Responding to this week's announcement by transport secretary Ruth Kelly of a feasibility study into opening up 800km of motorway hard shoulders to traffic, NCE was told that such a project must not be "value engineered".
The warning comes following an announcement by Kelly of a new study that would focus on "large sections of the M1, M6 and M62" as well as the M27 near Southampton, the M4/M5 near Bristol and sections of the M23, M20 and M3.
A Department for Transport (DfT) workshop on hard shoulder running on the day of the announcement, which involved engineers from the Highways Agency and motoring groups, heard that any new schemes following on from the successful £150M pilot project around the M42 in Birmingham could be "value engineered".
This could involve less overhead gantries warning drivers that the hard shoulder was opening up and displaying variable message screens
and less refuge areas for broken down vehicles.
"If we roll out active traffic management we have to do it properly," a source told NCE.
"The Highways Agency already seems to be suggesting that it overengineered the M42 active traffic management scheme and we fear there is a wish to reduce the engineering on it as it rolls it out to spread the money more thinly over a wider area."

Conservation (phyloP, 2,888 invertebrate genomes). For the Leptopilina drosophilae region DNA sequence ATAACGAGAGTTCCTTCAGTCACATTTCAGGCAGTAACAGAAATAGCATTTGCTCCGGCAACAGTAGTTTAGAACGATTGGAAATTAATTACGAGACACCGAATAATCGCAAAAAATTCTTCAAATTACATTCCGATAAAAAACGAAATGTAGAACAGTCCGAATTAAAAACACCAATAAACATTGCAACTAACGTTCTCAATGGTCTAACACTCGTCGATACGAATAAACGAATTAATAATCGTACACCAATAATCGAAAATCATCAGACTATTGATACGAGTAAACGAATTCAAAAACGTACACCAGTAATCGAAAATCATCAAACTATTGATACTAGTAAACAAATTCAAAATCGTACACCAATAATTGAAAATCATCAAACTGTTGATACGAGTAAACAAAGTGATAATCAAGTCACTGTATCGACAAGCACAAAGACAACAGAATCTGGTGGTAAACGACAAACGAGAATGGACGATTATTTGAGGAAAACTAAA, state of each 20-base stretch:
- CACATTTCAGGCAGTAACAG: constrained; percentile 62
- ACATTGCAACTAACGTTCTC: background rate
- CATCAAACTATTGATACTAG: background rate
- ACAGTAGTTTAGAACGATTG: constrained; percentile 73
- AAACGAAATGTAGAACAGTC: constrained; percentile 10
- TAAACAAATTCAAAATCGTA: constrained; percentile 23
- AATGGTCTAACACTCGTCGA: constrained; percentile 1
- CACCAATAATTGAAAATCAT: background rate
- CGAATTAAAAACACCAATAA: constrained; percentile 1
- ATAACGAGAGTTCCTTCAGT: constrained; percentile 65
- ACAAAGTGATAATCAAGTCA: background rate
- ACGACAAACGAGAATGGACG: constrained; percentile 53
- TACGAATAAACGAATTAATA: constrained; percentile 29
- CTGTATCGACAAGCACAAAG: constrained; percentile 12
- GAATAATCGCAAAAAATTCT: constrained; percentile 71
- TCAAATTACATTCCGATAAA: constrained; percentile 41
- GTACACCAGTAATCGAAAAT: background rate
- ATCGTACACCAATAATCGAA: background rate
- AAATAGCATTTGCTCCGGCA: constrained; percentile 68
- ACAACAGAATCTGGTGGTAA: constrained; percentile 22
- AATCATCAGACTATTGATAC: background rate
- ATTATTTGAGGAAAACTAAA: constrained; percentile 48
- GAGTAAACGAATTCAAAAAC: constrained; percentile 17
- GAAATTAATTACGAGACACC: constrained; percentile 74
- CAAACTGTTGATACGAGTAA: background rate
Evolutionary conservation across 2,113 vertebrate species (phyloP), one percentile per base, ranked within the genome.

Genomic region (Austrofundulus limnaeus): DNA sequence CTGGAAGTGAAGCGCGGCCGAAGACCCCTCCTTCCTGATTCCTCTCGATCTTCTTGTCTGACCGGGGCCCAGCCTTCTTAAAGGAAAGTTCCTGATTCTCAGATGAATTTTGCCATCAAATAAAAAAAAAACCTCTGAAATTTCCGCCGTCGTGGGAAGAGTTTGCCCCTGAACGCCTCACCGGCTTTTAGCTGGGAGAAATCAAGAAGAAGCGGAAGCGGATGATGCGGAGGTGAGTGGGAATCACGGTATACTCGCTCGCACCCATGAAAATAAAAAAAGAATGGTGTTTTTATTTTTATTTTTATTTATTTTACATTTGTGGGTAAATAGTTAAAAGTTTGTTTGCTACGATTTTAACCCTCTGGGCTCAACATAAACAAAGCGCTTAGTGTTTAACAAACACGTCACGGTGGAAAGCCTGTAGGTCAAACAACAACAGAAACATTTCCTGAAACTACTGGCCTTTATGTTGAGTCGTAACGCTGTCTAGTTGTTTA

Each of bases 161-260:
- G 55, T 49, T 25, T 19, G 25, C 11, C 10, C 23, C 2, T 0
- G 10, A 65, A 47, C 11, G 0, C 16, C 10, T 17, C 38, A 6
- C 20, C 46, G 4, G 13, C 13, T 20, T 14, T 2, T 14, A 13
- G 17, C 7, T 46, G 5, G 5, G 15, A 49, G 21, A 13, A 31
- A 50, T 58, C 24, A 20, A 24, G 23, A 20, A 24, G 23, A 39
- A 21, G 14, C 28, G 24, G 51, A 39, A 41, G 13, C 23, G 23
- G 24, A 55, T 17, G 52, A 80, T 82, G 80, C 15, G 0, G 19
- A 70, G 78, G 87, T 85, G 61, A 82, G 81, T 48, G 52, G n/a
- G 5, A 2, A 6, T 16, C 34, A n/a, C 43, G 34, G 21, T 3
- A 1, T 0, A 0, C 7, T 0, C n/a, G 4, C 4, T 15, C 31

Gordon Clark, chairman of consultant Gifford, which designed the gantries for the M42 trial around Birmingham, said changes and economies of scale could enable hard shoulder running at a cheaper construction elsewhere in the country.
"It may be possible to cut the number of gantries by slowing speeds down on the approach [to hard shoulder running sections of the motorway]," said Clark.
"But with such repetition over such a wide area we could achieve value for money because of the economies of scale."
A DfT spokesman said: "We will make sure these schemes are effective and safe. Whether they are exactly the same specification as the M42 we can't say at the moment."
Kelly also announced that the Transport Innovation Fund for local authorities interested in setting up demand management measures such as congestion charging would be extended for another four years until 2018/2019.
This, in effect, rules out a national road pricing scheme before 2020 as the government has previously said it would assess the success of local schemes before pursuing a national scheme.
However, only Manchester and Cambridge have so far come forward with definite TIF proposals for congestion charging. "It is sensible to recognise the time it takes to develop and deliver these schemes," said Devon County director of environment Edward Chorlton.